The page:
PAF Pickups (also known as “Patent Applied For”) are renowned for being the first humbucker…As much as Edison invented the lightbulb. 😉 Which means they aren’t really the first, but we’ll get into that later.
Gibson filed for their patent in 1955, with Gretsch filing in 1957… But guess which patent was approved first? Well, we would not be calling these PAF Pickups if it had been Gibson. So guitar history was made by a bunch of legalisms, and today we’re going to get into all the magic that the highly sought after PAF pickups are.
PAF Pickups Paved the Way for Hard Rock and Metal
Because original single coil P-90 pickups were perfect antennas for 60 cycle hum, a disaster of sound was created when you’d turn an amplifier up. That hum is what they tried to “buck” in creating these PAFs.
So, in a sense, hard rock and metal owe their very existence to people like Seth Lover and Ray Butts for researching and developing a pickup that could be used with a loud, high gain amp.
The Race For Humbucker Pickups: Seth Lover v Ray Butts
Seth Lover and Ray Butts were in a race to buck 60 cycle hum, just as Thomas Edison and Joseph Swan were in a race to illuminate the world. But the race for humbucker pickups ended with two winners, and two music-history-changing creations.
Sometime after making an amp for Chet Atkins in 1950, Ray Butts invented the Filter’Tron for the same musician. Shortly thereafter Seth Lover was hard at work on what would become Gibson’s first humbucker pickup, and then the lawyers would duke out the rest in court.
So while Gibson filed first, it was Gretsch and Ray Butts who were awarded the patent thanks to a recording of Chet Atkins playing those Filter’Tron pickups in 1954.
PAF Pickups Tone Characteristics
While they eliminated the hum, they did not eliminate ambient sound. Older humbuckers such as the original PAF pickups are sensitive to any touch, such as taps and scratches on the guitar, resulting in vibrations and harmonics, and they were microphonic by nature due to the un-potted coils.
Compared to modern humbucker pickups (like our ‘59 Clone Hot Humbucker), PAF pickups create a slightly more open and uncompressed sound that is not as bright as single coil P-90’s from the same era. PAFs offer warm lows and clear woody tones.
The Difference of PAF Pickups vs Modern Humbucker Pickups
PAF pickups deliver a range of clarity and definition at lower volume levels, which comes from less winds (lower output) and “weaker” Alnico magnets used in the 1950s, resulting in less magnetic pull on the strings. The PAF’s were also un-potted, meaning the coils were not impregnated with wax or any potting material that would prevent microphonic feedback and high volume and gain levels.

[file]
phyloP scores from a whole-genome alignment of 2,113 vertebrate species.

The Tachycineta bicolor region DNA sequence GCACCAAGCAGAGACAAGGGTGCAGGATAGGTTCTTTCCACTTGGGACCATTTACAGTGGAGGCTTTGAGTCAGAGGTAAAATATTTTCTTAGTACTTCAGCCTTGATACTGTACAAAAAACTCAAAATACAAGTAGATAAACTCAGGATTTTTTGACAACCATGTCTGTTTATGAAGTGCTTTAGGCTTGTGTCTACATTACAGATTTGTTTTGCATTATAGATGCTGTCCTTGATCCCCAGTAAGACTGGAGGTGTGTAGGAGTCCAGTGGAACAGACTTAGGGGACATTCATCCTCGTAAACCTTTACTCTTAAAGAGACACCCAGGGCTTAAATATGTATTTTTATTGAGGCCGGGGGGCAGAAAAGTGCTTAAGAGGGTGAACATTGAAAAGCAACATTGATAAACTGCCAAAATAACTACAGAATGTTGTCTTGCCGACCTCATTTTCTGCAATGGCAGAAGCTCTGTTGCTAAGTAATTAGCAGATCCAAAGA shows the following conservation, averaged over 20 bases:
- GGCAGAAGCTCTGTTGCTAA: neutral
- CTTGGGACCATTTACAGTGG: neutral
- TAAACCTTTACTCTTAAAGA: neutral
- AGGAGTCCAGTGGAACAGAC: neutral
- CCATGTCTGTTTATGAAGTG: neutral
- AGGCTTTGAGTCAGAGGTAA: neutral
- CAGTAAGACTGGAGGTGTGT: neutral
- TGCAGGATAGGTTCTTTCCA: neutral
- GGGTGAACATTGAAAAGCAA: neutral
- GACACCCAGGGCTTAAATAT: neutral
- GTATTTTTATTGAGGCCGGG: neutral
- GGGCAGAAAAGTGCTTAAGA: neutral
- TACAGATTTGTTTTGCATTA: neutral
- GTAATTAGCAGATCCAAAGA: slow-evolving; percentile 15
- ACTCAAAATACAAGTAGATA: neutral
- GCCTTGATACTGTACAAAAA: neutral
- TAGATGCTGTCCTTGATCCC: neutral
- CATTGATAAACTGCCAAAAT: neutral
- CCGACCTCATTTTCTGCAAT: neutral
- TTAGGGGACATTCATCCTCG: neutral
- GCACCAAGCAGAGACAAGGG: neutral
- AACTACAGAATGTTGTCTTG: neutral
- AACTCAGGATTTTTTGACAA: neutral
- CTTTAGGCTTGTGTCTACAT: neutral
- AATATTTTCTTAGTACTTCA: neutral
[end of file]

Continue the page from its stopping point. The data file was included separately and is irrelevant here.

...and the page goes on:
Compare that to modern day humbuckers which typically run “hot” deriving from higher output and higher gain achieved from the higher wind counts (also called overwound) and more powerful magnets. Heavy distortion came into vogue in the 1970s; using overdriven amps in a totally unique way, making distortion the central theme of the sound rather than a small part played. This also made it essential for potting the humbuckers to prevent any unwanted microphonic feedback.
PAF Pickups Stand the Test of Time and History
As time presses on and we become increasingly modern as an industry of creativity through tone and sound, we find ourselves craving the give-and-take nature of PAF pickups.
Sure, we’ve pushed boundaries as the decades pass, but we’ve also used so much technology to refine our processes and tools of the trade that there’s a little soul that’s lost amidst it all. And that’s exactly why PAF pickups have stood the test of time.
PAF Pickups allowed us to use distortion and buck the hum from earlier pickups. Modern humbuckers took that to a new level and allowed us to push even further into an entire world of hard rock and metal that was not possible in the 1950s. But even the most brutal and attacking riffs from modern hard / heavy music need some give-and-take; enabling guitarists to deliver what they feel and feel what they are creating.
Music is tone and tone is inside of us.
What Are The Best PAF Pickups?
Attempt after attempt has been made by various builders over the years to replicate those earliest 1950s Gibson PAF pickups. What we have found is that the devil is in the details of materials used. But what you might not know is that while Gibson used machines to wind their pickups, winding machines were step-pedal driven.
Fabled stories of yore from folks like Billy Gibbons, who visited the Gibson Factory trying to understand why original Gibson PAF Pickups are so valuable, tell tales of women winding PAF pickups as they talked amongst themselves and hardly paying the closest attention to the number of winds that each pickup was given.
While we know that an overwound pickup delivers higher outputs, we don’t really know the exact counts that make up those early Gibson PAF pickups. We really like our ‘59 Clone PAF, but in the end that’s what makes these pickups so magical.